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Evaluating the Therapeutic Potential of Ayahuasca for Substance Use Problems
Brian Rush, PhD
Abstract: This presentation will provide a broad framework for the different types of research necessary to investigate and understand the therapeutic potential of ayahuasca. It will briefly summarize what we know about the effectiveness and active ingredients of treatment of substance use problems, the definitions and methods used to define treatment "success," and the implications for ayahuasca treatment research. An important distinction will be drawn between studies of basic mechanisms of therapeutic effects; clinical research on small samples under tightly controlled conditions; and substance use services research that investigates treatment settings, samples, and outcomes in naturalistic settings. Across this spectrum of research strategies, an overview of the emergent literature on treating problematic substance use with ayahuasca is offered, both in the biomedical and social sciences field. The presentation will close with an outline of an interdisciplinary research project to investigate the therapeutic offerings of a group of centers in Latin American countries incorporating ayahuasca as a key component of the treatment of substance use problems.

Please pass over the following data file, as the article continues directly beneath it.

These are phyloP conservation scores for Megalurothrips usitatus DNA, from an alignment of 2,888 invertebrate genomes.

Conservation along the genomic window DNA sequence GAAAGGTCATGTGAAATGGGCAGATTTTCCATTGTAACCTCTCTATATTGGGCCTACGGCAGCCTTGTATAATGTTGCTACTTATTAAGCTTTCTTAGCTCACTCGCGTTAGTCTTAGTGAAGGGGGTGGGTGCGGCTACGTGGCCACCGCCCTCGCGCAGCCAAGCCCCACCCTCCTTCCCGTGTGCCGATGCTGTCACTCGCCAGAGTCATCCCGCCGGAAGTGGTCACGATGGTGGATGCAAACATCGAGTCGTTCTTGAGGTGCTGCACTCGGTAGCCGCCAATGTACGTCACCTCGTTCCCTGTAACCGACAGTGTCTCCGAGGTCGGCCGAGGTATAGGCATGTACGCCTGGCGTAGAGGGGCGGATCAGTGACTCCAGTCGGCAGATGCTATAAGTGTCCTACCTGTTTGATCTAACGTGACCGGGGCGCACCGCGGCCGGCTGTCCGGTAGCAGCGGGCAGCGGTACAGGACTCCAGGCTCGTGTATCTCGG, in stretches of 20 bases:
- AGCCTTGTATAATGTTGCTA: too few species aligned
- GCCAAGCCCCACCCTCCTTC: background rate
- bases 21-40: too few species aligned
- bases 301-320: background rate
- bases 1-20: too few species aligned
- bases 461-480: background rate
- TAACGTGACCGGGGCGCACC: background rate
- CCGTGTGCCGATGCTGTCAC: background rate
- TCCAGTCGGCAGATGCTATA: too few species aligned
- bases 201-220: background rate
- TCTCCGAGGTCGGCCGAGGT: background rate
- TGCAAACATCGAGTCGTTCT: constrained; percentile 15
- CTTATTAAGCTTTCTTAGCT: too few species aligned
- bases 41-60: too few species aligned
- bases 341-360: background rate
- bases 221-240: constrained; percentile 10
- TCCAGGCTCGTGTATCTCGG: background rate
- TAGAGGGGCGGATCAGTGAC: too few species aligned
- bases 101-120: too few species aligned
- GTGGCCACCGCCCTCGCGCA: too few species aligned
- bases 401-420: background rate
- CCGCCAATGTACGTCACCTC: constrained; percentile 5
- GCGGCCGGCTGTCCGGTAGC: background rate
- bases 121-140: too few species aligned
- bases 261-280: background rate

Brian Rush, PhD, is an Epidemiologist and Health Services researcher working as a Senior Scientist and Head of the Health Systems and Health Equity Research Group with the Centre for Addiction and Mental Health. He is also Professor in the Department of Psychiatry and the Dalla Lana School of Public Health at the University of Toronto, Canada. He is currently in the initial stages of formulating an interdisciplinary research project to evaluate ayahuasca's potential in treating drug abuse in the Latin American context as well as research in Canada on the prevalence and pattern of ayahuasca use in the general population and self-reported reasons and benefits of use.
More videos available at http://psychedelicscience.org
At Psychedelic Science 2013, over 100 of the world's leading researchers and more than 1,900 international attendees gathered to share recent findings on the benefits and risks of LSD, psilocybin, MDMA, ayahuasca, ibogaine, 2C-B, ketamine, DMT, marijuana, and more, over three days of conference presentations, and two days of pre- and post-conference workshops.